An ethnic Kazakh journalist and cultural luminary from Xinjiang has been arrested by Chinese security forces, activists in close contact with her say. She had been seeking consular assistance to travel to Kazakhstan.
The February 10 detention of Zhanargul Zhumatai, a reeducation camp survivor, creates a fresh source of discomfort for Beijing’s ally, Kazakhstan, which says little publicly about the repression of ethnic kin next door.
According to Rune Steenberg, a Danish researcher who cited a phone call with Zhumatai’s siblings in Urumqi, Zhumatai was dragged out of her sister’s home by security officials on February 10.
Steenberg has been in direct contact with Zhumatai since pressure on the 47-year-old began to mount at the beginning of the year. He sent Eurasianet a transcript of a phone call that she had recorded in which an officer appeared to be checking on her location just hours before her arrest.
“I clearly tell you now, Officer Xu, I don’t want the local administrative committee to visit, and I even less want the party committee and other authorities to come visit!” Zhumatai says in the exchange.
“So, what do you want? Tell me. Let’s solve the issue,” the officer replies.
“I don’t want anything. I don’t want anything. I want to be left in peace,” Zhumatai says.
The very fact that Zhumatai was in contact with Steenberg as well as U.S.-based Kazakh activist Serikzhan Bilash makes her story unusual and allows for a detailed chronology of the build up to her arrest.
The communications of Xinjiang minority residents with family in other countries are closely monitored by Chinese authorities and have repeatedly been used as pretexts for arbitrary detentions, as was the case when Zhumatai was first detained in September 2017.
The crackdown that had begun unfolding earlier that year would see more than a million people detained, according to international experts.
Prior to that Zhumatai had made regular trips between China and Kazakhstan to promote cultural exchanges and had cultivated professional relationships in both countries.
In May 2017 her company displayed more than 200 artworks and handicrafts at the 13th edition of the prestigious Shenzhen Cultural Fair, helping the Urumqi pavilion win special recognition, Zhumatai told Bilash.
On a day-to-day basis, she produced popular Kazakh-language programming for Chinese state-controlled radio and television.
In Kazakhstan, where she had a residency permit, she had in the past worked with the state-backed broadcaster Qazaqstan.
Since being freed from the camp in 2019, Zhumatai remained under heavy surveillance and was unable to return to her former life. Last month, after authorities allegedly offered her a choice between jail and a period in a mental asylum, Zhumatai went public with her desire to leave for Kazakhstan.
"You have no idea how much torture I've endured. I beg the world to help me," she told Bilash, leader of the Xinjiang-focused Atajurt Kazakh Human Rights Organization, during a phone call that Bilash recorded and posted on YouTube.
According to Steenberg, Zhumatai had already been in contact with Kazakh diplomats and was trying to obtain documents with the help of relatives to enter Kazakhstan.
Bilash, a firebrand campaigner who is persona non grata in both China and Kazakhstan, is now accusing a Kazakh diplomat in Urumqi of helping facilitate Zhumatai’s arrest.
Having tentatively raised the issue of Xinjiang and the problems of ethnic Kazakhs with China in the first years of the crackdown, Kazakhstan’s government no longer passes public comment on the region.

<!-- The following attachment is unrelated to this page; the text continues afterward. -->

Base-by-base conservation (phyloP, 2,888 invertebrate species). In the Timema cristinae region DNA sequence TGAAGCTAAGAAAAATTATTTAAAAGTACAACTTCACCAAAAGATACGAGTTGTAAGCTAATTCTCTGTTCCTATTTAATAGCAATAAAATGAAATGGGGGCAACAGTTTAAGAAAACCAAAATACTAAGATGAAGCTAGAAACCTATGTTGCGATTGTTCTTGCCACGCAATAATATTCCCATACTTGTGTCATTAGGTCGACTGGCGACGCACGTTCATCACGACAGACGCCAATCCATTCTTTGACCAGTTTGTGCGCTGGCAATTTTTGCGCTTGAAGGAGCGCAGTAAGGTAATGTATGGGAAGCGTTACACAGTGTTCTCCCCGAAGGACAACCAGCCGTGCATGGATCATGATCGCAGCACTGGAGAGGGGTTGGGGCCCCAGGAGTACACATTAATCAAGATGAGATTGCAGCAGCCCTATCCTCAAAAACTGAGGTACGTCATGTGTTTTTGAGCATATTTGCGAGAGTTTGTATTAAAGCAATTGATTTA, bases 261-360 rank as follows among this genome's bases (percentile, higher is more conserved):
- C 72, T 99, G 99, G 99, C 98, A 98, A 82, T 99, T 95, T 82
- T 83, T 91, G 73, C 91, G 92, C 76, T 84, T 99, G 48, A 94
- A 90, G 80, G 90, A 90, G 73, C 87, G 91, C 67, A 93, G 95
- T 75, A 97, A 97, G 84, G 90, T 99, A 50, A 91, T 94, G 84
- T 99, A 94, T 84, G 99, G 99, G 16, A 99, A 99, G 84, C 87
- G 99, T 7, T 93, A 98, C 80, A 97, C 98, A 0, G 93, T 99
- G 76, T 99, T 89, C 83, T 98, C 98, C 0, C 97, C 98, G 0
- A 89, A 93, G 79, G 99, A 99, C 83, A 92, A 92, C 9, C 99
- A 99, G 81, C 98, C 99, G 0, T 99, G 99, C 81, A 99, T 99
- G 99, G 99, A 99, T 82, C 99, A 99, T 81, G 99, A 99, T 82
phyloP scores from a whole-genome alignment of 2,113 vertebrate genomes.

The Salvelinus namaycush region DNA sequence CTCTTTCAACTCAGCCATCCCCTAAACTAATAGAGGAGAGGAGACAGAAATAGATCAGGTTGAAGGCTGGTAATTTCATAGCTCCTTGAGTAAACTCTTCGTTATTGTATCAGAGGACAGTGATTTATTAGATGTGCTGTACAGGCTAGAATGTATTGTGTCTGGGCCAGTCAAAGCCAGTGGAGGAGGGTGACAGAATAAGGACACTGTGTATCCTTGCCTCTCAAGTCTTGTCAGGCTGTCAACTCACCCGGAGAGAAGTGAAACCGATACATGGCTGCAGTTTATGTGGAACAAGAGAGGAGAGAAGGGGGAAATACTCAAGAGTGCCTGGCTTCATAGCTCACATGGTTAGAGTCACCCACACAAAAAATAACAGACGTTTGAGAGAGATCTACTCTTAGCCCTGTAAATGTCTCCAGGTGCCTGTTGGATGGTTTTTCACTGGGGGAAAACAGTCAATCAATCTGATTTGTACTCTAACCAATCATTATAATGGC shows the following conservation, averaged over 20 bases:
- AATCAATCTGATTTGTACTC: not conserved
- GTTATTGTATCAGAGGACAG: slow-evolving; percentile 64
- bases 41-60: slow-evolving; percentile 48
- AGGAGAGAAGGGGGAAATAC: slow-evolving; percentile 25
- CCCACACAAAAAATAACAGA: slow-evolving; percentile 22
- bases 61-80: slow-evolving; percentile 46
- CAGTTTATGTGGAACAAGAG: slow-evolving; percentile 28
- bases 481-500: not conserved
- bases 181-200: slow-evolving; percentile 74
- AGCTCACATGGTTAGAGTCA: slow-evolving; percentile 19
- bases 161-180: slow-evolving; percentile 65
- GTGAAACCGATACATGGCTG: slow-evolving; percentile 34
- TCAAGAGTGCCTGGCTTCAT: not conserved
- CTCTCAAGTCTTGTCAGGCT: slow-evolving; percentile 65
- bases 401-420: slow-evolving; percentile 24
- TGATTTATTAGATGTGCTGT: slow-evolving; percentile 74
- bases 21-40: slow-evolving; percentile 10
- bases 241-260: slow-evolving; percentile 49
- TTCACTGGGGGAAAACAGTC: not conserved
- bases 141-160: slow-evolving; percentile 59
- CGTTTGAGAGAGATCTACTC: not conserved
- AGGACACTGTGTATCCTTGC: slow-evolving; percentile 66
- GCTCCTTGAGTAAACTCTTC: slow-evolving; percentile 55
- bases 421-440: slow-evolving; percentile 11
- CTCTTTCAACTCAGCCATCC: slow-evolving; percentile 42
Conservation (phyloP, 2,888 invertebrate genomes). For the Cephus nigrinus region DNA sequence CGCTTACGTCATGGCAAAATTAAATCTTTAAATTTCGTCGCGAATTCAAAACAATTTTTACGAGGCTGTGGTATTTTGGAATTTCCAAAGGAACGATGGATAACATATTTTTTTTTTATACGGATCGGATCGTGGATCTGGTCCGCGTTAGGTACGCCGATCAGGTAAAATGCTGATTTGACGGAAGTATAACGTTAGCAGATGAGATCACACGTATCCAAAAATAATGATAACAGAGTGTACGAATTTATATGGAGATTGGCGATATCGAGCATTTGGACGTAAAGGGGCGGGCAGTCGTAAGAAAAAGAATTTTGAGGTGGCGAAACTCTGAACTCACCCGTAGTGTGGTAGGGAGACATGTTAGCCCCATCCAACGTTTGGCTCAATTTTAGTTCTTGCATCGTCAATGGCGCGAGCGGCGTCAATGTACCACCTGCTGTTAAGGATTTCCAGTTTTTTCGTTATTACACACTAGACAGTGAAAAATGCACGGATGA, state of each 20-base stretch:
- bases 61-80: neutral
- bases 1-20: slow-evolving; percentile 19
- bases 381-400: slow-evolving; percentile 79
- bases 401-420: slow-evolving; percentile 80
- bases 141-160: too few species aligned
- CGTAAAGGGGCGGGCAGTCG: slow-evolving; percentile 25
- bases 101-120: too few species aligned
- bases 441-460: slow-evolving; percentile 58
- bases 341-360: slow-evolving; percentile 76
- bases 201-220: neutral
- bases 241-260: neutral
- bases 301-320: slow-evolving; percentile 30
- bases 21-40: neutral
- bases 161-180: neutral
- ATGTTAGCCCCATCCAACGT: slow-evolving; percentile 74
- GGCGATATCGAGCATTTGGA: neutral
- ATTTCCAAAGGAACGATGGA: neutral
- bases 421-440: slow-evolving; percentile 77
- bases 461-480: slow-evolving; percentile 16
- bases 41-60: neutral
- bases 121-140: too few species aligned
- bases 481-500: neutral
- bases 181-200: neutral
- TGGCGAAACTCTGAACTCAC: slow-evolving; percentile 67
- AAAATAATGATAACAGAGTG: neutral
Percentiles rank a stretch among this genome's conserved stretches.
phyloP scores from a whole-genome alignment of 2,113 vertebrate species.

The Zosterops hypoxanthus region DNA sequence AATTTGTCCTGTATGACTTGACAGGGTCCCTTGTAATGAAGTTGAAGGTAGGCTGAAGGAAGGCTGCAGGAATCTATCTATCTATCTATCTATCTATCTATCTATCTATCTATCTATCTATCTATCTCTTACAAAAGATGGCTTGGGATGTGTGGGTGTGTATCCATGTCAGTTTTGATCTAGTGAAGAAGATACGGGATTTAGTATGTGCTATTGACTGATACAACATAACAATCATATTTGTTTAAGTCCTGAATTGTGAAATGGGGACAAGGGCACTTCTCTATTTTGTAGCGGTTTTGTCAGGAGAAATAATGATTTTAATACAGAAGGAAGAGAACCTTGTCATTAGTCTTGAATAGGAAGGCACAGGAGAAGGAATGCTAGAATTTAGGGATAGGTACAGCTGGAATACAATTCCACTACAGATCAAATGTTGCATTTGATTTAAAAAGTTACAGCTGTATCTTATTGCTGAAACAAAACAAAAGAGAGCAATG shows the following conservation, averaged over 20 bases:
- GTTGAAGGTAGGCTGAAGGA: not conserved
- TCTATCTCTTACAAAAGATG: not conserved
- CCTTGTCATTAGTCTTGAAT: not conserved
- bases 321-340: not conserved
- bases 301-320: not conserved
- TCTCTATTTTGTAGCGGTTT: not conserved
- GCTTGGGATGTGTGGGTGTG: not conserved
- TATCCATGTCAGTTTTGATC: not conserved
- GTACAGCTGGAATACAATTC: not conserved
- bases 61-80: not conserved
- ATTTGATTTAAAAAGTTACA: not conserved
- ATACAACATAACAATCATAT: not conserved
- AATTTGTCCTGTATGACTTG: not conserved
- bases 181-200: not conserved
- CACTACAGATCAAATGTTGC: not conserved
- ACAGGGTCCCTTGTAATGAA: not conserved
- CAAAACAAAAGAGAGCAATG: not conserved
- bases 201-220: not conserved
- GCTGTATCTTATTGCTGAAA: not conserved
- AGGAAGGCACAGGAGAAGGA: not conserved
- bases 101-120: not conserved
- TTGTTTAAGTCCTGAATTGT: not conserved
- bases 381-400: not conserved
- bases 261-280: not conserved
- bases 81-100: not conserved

That is a long-term source of frustration for Almaty-based relatives of ethnic Kazakh Chinese citizens swept up in the purges, whose picket outside Beijing’s consulate in Kazakhstan’s largest city is now two years old.
Last week, the husband of one of the picketers was allowed to return to Kazakhstan after five years separated from his family in China, at least two of which were spent in a camp. Sarsenbek Akbar, a former head of his village, had been visiting his homeland on family business when he was detained. Like many China-born Kazakhs that moved to Kazakhstan, he had not yet made the transition to full citizenship.
His wife Kosdaulet had campaigned for him on most days since the picket outside the consulate began. She confirmed his safe return in an interview with RFE/RL’s Kazakh service but gave few other details, citing concerns for her family’s safety.
Almahan Myrzan, another regular picketer at the consulate, told Eurasianet that it was too early to say whether Akbar’s release had any import for other detainees, a number of whom, like her brother, Bakytkhan Myrzan, are serving hard jail time.
“I cannot say this gave us hope. But I am happy that at least one of [our] loved ones has safely arrived in Kazakhstan,” said Myrzan, adding that China “might have allowed a few people to leave just for show.”
Most Xinjiang observers agree that arrests in the region have slowed and that the notorious re-education camps are no longer operating in the capacity they once were.
But the case of Zhumatai, whom Bilash credits with speaking out for Kazakh pastoralists dispossessed of their land in China, shows that the security forces are still raking the ground for perceived enemies.
In the meantime, eyebrow-raising plans for Xinjiang’s U.S.-sanctioned governor Erkin Tuniyaz to visit several European capitals in the near future have generated disgust among diaspora Uyghurs and Kazakhs.
Tuniyaz’s trip would be the first to the West by a top Chinese official from the region since the extent of the Chinese government’s incarceration drive and population controls targeting Turkic and Muslim minorities there first became known several years ago.
In the United Kingdom, where he was expected to meet officials but not ministers, news of the visit provoked an appeal from lawmakers to launch a private prosecution of the official.